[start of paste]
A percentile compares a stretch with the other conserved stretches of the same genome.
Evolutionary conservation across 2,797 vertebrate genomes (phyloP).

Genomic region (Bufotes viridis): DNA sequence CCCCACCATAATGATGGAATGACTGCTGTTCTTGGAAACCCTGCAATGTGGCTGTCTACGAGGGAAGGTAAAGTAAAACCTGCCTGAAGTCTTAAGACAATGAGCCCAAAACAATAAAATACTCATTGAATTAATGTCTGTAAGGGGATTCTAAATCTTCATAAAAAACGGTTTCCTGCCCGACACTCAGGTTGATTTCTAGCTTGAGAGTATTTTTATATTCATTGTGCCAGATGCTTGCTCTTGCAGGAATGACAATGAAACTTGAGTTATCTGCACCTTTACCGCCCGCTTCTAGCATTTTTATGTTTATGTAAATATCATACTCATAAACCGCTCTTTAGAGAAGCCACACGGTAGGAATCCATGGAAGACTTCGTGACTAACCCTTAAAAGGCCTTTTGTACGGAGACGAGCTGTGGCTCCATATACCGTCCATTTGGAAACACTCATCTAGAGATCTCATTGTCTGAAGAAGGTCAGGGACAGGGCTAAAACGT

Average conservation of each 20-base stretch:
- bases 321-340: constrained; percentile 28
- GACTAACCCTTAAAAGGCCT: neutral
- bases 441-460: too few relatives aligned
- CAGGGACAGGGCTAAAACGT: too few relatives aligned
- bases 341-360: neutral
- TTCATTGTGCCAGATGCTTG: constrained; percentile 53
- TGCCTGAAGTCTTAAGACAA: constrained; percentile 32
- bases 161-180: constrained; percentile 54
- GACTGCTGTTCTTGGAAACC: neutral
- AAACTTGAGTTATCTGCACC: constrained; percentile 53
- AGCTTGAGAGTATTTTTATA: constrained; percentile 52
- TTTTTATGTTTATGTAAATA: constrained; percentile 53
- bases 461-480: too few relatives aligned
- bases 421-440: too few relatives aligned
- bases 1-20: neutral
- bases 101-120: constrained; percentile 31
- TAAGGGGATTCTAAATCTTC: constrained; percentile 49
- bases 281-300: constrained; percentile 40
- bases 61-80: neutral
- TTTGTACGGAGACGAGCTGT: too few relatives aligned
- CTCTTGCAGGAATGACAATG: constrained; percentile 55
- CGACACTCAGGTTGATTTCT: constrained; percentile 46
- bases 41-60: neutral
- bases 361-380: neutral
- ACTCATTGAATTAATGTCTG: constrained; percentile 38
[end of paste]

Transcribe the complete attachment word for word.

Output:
A percentile compares a stretch with the other conserved stretches of the same genome.
Evolutionary conservation across 2,797 vertebrate genomes (phyloP).

Genomic region (Bufotes viridis): DNA sequence CCCCACCATAATGATGGAATGACTGCTGTTCTTGGAAACCCTGCAATGTGGCTGTCTACGAGGGAAGGTAAAGTAAAACCTGCCTGAAGTCTTAAGACAATGAGCCCAAAACAATAAAATACTCATTGAATTAATGTCTGTAAGGGGATTCTAAATCTTCATAAAAAACGGTTTCCTGCCCGACACTCAGGTTGATTTCTAGCTTGAGAGTATTTTTATATTCATTGTGCCAGATGCTTGCTCTTGCAGGAATGACAATGAAACTTGAGTTATCTGCACCTTTACCGCCCGCTTCTAGCATTTTTATGTTTATGTAAATATCATACTCATAAACCGCTCTTTAGAGAAGCCACACGGTAGGAATCCATGGAAGACTTCGTGACTAACCCTTAAAAGGCCTTTTGTACGGAGACGAGCTGTGGCTCCATATACCGTCCATTTGGAAACACTCATCTAGAGATCTCATTGTCTGAAGAAGGTCAGGGACAGGGCTAAAACGT

Average conservation of each 20-base stretch:
- bases 321-340: constrained; percentile 28
- GACTAACCCTTAAAAGGCCT: neutral
- bases 441-460: too few relatives aligned
- CAGGGACAGGGCTAAAACGT: too few relatives aligned
- bases 341-360: neutral
- TTCATTGTGCCAGATGCTTG: constrained; percentile 53
- TGCCTGAAGTCTTAAGACAA: constrained; percentile 32
- bases 161-180: constrained; percentile 54
- GACTGCTGTTCTTGGAAACC: neutral
- AAACTTGAGTTATCTGCACC: constrained; percentile 53
- AGCTTGAGAGTATTTTTATA: constrained; percentile 52
- TTTTTATGTTTATGTAAATA: constrained; percentile 53
- bases 461-480: too few relatives aligned
- bases 421-440: too few relatives aligned
- bases 1-20: neutral
- bases 101-120: constrained; percentile 31
- TAAGGGGATTCTAAATCTTC: constrained; percentile 49
- bases 281-300: constrained; percentile 40
- bases 61-80: neutral
- TTTGTACGGAGACGAGCTGT: too few relatives aligned
- CTCTTGCAGGAATGACAATG: constrained; percentile 55
- CGACACTCAGGTTGATTTCT: constrained; percentile 46
- bases 41-60: neutral
- bases 361-380: neutral
- ACTCATTGAATTAATGTCTG: constrained; percentile 38